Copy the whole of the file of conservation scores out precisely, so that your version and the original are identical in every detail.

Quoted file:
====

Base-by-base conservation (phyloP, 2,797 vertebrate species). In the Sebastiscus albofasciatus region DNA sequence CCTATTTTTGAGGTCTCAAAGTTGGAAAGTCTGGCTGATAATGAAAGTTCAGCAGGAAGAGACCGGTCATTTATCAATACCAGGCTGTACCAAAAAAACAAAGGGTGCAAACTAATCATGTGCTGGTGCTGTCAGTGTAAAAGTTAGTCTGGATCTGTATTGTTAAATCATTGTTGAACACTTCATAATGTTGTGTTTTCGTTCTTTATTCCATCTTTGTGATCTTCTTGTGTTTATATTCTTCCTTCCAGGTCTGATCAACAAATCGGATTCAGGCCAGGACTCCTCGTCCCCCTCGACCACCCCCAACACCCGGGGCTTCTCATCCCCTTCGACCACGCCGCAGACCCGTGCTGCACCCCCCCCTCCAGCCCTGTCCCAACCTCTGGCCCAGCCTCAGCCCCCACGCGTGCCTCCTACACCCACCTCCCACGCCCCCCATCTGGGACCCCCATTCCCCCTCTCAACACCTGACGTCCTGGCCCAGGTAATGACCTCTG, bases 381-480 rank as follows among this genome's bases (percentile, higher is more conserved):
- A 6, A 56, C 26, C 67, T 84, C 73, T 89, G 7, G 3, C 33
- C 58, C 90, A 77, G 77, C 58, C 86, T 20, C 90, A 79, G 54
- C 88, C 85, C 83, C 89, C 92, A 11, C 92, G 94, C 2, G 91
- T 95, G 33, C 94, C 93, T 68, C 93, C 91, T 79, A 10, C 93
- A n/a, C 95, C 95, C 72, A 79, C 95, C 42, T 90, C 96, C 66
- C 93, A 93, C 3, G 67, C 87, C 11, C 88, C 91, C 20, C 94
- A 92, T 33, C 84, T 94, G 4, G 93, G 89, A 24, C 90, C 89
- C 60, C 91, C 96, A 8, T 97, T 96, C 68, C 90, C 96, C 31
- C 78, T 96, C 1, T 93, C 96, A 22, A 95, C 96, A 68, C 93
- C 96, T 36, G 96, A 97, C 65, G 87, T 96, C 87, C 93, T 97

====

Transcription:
Base-by-base conservation (phyloP, 2,797 vertebrate species). In the Sebastiscus albofasciatus region DNA sequence CCTATTTTTGAGGTCTCAAAGTTGGAAAGTCTGGCTGATAATGAAAGTTCAGCAGGAAGAGACCGGTCATTTATCAATACCAGGCTGTACCAAAAAAACAAAGGGTGCAAACTAATCATGTGCTGGTGCTGTCAGTGTAAAAGTTAGTCTGGATCTGTATTGTTAAATCATTGTTGAACACTTCATAATGTTGTGTTTTCGTTCTTTATTCCATCTTTGTGATCTTCTTGTGTTTATATTCTTCCTTCCAGGTCTGATCAACAAATCGGATTCAGGCCAGGACTCCTCGTCCCCCTCGACCACCCCCAACACCCGGGGCTTCTCATCCCCTTCGACCACGCCGCAGACCCGTGCTGCACCCCCCCCTCCAGCCCTGTCCCAACCTCTGGCCCAGCCTCAGCCCCCACGCGTGCCTCCTACACCCACCTCCCACGCCCCCCATCTGGGACCCCCATTCCCCCTCTCAACACCTGACGTCCTGGCCCAGGTAATGACCTCTG, bases 381-480 rank as follows among this genome's bases (percentile, higher is more conserved):
- A 6, A 56, C 26, C 67, T 84, C 73, T 89, G 7, G 3, C 33
- C 58, C 90, A 77, G 77, C 58, C 86, T 20, C 90, A 79, G 54
- C 88, C 85, C 83, C 89, C 92, A 11, C 92, G 94, C 2, G 91
- T 95, G 33, C 94, C 93, T 68, C 93, C 91, T 79, A 10, C 93
- A n/a, C 95, C 95, C 72, A 79, C 95, C 42, T 90, C 96, C 66
- C 93, A 93, C 3, G 67, C 87, C 11, C 88, C 91, C 20, C 94
- A 92, T 33, C 84, T 94, G 4, G 93, G 89, A 24, C 90, C 89
- C 60, C 91, C 96, A 8, T 97, T 96, C 68, C 90, C 96, C 31
- C 78, T 96, C 1, T 93, C 96, A 22, A 95, C 96, A 68, C 93
- C 96, T 36, G 96, A 97, C 65, G 87, T 96, C 87, C 93, T 97